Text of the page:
[ RadSafe ] Sr-90 in Maple Syrup, Ra-226 in mineral waters, Cs-137 in woodash, etc. was: Re: Re. Tritium found near VT Yankee (panic time!)
Michael LaFontaine, P. Phys.
physics at execulink.com
Wed Sep 14 17:43:41 CDT 2011
Vermont maple syrup is still as welcome in my pantry as home-grown
Ontario or Quebec. I think the whole "organic" food craze will turn
out to be one of the biggest frauds of the 21st century.
Lots of maple syrup on tomorrow's pancakes!
ps - On a serious note, did any employees receive excessive doses as
a result of the furnace explosion at the France nuclear-waste
At 06:27 PM 14/09/2011, you wrote:
>Excellent, as usual.
>Neill Stanford, CHP
>Stanford Dosimetry, LLC
>360 733 7367
>360 933 1794 (fax)
>stanford at stanforddosimetry.com
>From: Stewart Farber [mailto:SAFarber at optonline.net]
>Sent: Wednesday, September 14, 2011 12:29 PM
>To: The International Radiation Protection (Health Physics) Mailing List
>Subject: [ RadSafe ] Sr-90 in Maple Syrup, Ra-226 in mineral waters, Cs-137
>in woodash, etc. was: Re: Re. Tritium found near VT Yankee (panic time!)
>Fun facts on environmental radioactivity:
>As far as any State Health Department or self-serving politicians in New
>England expressing concern about trivial levels of H-3 in river water, or
>Sr-90 in fish from any river -upstream or downstream of a nuclear power
>plant, perhaps they should realize how the presence of fallout
>radioactivity in maple syrup, or Ra-226 and Ra-228 in the mineral waters
>being marketed by private companies in their States could be highlighted,
>much to the detriment of commercial endeavors ---IF one were so inclined.
>Many years ago, I used to review radioactivity measured in every media
>routinely sampled [and in some media like wood-ash not sampled as part of
>REMP programs] around nuclear plants in New England including Vermont
>Yankee. There was, and still will be measurable low-levels of Sr-90 in
>maple syrup from fallout due to nuclear bomb testing prior to the Test Ban
>Treaty in 1963-- with dose implications dwarfing by many, many orders of
>magnitude the dose consequences from any trace levels of H-3 claimed to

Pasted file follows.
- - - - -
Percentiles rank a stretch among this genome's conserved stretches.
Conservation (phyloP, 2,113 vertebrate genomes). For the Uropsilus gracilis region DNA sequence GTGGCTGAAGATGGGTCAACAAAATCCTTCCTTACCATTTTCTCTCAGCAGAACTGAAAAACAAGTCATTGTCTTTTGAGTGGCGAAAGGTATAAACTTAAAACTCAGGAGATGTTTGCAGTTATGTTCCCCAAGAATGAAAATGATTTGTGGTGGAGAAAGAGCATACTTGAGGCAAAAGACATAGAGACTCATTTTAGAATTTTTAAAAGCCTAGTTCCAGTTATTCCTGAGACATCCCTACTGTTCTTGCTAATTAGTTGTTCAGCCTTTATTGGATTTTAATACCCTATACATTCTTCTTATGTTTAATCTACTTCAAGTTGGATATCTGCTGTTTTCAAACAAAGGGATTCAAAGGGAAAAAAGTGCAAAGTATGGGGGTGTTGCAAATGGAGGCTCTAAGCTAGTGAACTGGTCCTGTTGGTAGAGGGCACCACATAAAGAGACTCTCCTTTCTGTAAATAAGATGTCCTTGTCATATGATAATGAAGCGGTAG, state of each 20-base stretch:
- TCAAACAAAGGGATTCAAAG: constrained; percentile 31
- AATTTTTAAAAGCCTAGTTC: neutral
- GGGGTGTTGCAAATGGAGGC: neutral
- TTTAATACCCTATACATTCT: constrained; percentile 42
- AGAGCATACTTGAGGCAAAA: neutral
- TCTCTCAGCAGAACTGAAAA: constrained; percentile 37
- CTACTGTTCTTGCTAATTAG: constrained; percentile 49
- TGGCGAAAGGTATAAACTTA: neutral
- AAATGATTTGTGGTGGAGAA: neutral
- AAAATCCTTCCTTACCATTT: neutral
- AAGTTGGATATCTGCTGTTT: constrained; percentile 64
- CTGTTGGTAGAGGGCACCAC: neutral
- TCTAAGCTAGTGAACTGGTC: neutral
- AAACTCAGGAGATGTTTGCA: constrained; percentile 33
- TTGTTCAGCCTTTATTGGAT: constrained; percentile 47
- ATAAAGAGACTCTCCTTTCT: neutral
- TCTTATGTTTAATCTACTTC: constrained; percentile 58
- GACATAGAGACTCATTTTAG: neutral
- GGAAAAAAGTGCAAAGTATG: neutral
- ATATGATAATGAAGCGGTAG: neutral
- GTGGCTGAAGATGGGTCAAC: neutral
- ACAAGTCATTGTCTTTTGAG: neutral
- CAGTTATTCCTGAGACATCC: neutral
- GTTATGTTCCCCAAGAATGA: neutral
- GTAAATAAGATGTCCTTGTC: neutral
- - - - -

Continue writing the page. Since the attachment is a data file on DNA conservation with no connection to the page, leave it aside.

>have been found in the Connecticut River for example.
>If trivial doses from things like H-3 in river water are an issue of
>concern to regulators or politicians given the minute doses possible,
>let's put the dose consequences of things like:
>-- Sr-90 in commercial VT maple syrup due to bomb testing,
>-- or Ra-226 in commercial VT bottled waters due to God & the Big Bang
>-- or Cs-137 due to bomb testing [ present in 10,000 or so cubic meters of
>ash from small VT wood burning power plants] at levels up to 9,000 or so
>pCi/kg ash [300+ Bq/kg ash] being spread on home gardens and on large
>commercial organic farming co-op farms in Northeastern Vermont, on the
>table, as it were, for honest evaluation.
>It's totally amusing [on a certain level] that stores like Whole Foods or
>other Organic food product retailers are almost consistently strongly
>anti-nuclear power, and against food irradiation but are selling Organic
>produce being fertilized with wood ash with elevated levels of Cs-137 from
>nuclear test fallout. Organic food and organic product sales is now a $27
>billion a year market in the US. How much radioactive wood ash is used as
>fertilizer in organic farming to replenish depleted potassium, and how
>would many consumers like to know woodash spread on the fields where their
>crops are grown contain elevated levels of Cs-137 [and Sr-90]? I doubt
>Organic food consumers would be terribly thrilled with knowing this fact.
>How fast would VT agencies or politicians be to criticize a trivial level
>of H-3 in river water with essentially zero dose implications, or in a
>trivial amount of groundwater flowing into the CT river, if applying the
>same standards to commercial products in their State were put under the
>same microscope? It would be fascinating to witness politicians and
>certain State agencies scramble to minimize the significance of the above
>sources of nuclear test and natural radiation exposure from their
>commercial products if the public knew what they were consuming.
>Stewart Farber, MS Public Health
>Farber Medical Solutions, LLC
>Bridgeport, CT 06604
>SAFarber at optonline.net
>On Wed, 14 Sep 2011 13:17:42 -0400, Fredrick L. Miller
><millerfl at tricity.wsu.edu> wrote:
> > The Vermont Department of Health would be well advised to stay upstream
> > of any and all universities engaged in research within the United States
> > lest they send themselves into a blind panic over this imminent public
> > health menace. Best they stick to testing syrup and making sure the
> > quaint factor is turned up high enough for tourist season.
> > Fred Miller
> > -----Original Message-----
> > From: radsafe-bounces at health.phys.iit.edu
> > [mailto:radsafe-bounces at health.phys.iit.edu] On Behalf Of Steven Dapra
> > Sent: Thursday, August 18, 2011 7:55 PM
> > To: radsafe at agni.phys.iit.edu
> > Subject: [ RadSafe ] Tritium found near VT Yankee (panic time!).
> > Aug. 18
> > The article begins:
> > "The Vermont Department of Health said it has found detectable traces
> > of radioactive tritium from the Vermont Yankee nuclear power plant in
> > the Connecticut River."
> > Has anyone ever found non-detectable traces of anything,
> > radioactive or not?
> > http://news.yahoo.com/radioactive-tritium-found-river-near-vermont-yanke
> > e-plant-184050307.html
> > Steven Dapra
> > _______________________________________________
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Michael Laotian, P. Phys.
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